Can information be inherited?

Posted August 29, 2012 9:04 am  

An interesting essay in the NY Times Science Section (8/21.12), by reporter Doreen Carvajal, posited the notion that “generations pass on particular survival skills and an unconscious sense of identity that stands the test of centuries.” Carvajal reports that the field of epigenetics is researching whether our ancestors’ history may be passed to us through a chemical mechanism the switches genes off and on. The subjects of epigenetic studies are people who, after brain injuries, possess skills they had never learned, skills that could only have passed to them genetically. The premise is that we may inherit some deep knowledge–in the same way that Monarch butterflies are hatched with their migratory routes already imprinted–that contributes to our survival.

A letter, written by Benjamin Lewin, editor of the journal Cell, in the NY Times the following week, clarifies that the idea that “the idea that memories might be inherited is…a perversion of scientific understanding.” He emphasizes that what we do now know is that information can be passed from one generation to another “by means other than coding in the sequence of DNA.”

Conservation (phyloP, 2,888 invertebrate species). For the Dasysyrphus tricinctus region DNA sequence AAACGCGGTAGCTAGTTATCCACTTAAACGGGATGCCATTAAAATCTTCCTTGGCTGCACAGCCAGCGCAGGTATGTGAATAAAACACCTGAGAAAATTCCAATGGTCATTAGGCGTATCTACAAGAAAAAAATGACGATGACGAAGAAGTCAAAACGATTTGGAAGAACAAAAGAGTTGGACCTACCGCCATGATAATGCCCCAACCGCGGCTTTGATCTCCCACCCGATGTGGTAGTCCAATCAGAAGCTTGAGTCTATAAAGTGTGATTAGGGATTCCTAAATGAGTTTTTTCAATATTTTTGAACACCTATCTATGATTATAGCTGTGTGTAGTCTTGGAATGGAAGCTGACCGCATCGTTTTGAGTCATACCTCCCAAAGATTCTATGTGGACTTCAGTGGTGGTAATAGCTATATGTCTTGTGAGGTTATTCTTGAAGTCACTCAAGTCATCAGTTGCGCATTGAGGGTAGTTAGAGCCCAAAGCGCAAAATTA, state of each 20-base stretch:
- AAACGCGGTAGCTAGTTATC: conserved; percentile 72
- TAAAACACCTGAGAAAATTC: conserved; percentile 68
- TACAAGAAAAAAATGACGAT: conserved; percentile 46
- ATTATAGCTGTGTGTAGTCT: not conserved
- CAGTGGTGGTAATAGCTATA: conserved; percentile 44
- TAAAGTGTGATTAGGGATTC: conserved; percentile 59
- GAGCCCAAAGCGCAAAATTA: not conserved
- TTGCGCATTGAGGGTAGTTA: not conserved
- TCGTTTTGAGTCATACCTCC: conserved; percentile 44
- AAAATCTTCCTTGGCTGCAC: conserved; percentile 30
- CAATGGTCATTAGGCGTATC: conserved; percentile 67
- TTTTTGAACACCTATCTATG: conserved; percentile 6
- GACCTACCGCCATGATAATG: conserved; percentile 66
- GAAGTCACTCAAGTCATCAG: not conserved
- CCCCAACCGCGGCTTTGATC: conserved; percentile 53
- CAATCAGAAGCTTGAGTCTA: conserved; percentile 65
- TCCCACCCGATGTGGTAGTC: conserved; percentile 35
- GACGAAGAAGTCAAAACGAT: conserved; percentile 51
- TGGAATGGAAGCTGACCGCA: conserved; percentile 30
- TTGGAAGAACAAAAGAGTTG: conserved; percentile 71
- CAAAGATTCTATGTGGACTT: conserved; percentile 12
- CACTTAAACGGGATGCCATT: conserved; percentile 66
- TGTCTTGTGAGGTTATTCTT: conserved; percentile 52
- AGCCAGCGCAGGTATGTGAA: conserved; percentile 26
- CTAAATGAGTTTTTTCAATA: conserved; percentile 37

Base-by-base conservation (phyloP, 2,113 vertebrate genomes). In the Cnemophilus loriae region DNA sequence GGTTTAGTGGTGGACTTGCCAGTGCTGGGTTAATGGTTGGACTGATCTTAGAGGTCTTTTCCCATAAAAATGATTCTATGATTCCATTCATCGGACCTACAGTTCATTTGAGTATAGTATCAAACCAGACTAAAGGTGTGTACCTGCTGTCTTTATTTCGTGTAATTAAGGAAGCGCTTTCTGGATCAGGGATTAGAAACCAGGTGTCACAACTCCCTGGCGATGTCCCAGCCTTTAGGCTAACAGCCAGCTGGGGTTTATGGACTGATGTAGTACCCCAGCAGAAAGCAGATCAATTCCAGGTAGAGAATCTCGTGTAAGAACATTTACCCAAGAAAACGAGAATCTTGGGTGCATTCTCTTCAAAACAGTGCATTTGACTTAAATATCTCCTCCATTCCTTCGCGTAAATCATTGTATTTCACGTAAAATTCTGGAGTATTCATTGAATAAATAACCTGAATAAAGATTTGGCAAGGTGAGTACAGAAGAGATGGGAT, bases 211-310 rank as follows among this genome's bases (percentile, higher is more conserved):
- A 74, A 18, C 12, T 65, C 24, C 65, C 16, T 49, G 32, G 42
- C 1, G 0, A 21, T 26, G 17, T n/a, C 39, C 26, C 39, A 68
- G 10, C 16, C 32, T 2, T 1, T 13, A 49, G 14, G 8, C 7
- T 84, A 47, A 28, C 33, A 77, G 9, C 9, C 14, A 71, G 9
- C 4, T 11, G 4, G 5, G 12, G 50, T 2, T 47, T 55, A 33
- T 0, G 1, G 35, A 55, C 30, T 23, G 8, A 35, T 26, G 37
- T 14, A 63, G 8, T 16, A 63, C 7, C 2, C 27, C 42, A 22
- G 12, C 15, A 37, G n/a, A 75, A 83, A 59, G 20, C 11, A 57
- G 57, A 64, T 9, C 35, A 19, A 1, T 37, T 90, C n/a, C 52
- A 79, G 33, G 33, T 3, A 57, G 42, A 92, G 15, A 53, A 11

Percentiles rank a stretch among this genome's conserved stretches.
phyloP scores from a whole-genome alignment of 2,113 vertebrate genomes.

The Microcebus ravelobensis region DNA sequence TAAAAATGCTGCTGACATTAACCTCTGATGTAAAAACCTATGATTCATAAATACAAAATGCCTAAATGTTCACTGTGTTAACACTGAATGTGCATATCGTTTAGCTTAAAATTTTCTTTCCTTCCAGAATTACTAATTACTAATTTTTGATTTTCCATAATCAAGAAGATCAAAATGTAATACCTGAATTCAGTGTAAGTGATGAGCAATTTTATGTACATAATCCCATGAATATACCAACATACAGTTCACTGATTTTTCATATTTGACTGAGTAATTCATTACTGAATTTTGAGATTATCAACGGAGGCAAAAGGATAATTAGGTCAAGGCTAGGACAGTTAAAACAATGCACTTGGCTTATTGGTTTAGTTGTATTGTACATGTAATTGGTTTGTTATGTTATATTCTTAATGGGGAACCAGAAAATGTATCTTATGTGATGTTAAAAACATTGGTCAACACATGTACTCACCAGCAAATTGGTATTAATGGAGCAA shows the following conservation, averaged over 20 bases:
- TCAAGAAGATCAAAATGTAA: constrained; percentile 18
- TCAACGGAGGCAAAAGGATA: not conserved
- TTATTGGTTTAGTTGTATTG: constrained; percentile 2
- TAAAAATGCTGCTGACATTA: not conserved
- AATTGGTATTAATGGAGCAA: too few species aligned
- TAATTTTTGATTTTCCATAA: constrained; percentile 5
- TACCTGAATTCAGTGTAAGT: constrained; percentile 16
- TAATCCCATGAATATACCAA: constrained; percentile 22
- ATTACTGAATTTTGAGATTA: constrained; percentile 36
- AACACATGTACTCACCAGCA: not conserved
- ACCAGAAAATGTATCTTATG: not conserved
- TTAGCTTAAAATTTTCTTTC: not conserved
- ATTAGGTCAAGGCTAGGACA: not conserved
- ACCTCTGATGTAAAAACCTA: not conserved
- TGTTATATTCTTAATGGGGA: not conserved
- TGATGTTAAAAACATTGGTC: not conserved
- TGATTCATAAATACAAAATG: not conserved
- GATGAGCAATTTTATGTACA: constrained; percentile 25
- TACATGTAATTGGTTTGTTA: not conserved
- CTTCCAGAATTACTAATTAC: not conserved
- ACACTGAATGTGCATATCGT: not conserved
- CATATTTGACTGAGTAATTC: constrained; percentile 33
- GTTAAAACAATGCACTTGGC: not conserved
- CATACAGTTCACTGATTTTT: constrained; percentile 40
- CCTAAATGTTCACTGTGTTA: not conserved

This distinction may help explain how many cultures seem naturally optimistic while all the Ancient Mexicans’ seem to have shared a pessimistic fatalism. Is it possible that their singular belief system, inculcated generation after generation for 3000 years, was simultaneously reinforcing its genetic or congenital transmission? Perhaps optimism is not hard-wired in human beings but just passed as survival information. Fatalism may have developed among Ancient Mexicans as a coping strategy for dealing with their all-pervasive notion of circular–and hence limited–time, a way of accepting what they believed they could not change. Or, if there is a gene for optimism, perhaps the Ancient Indians passed along a chemical mechanism for turning it off.

The subject of epigenetics is mentioned in another exploration related to parental anxiety:

And the mystery of Monarch migration is the subject of the essay, The Bugs and Us:


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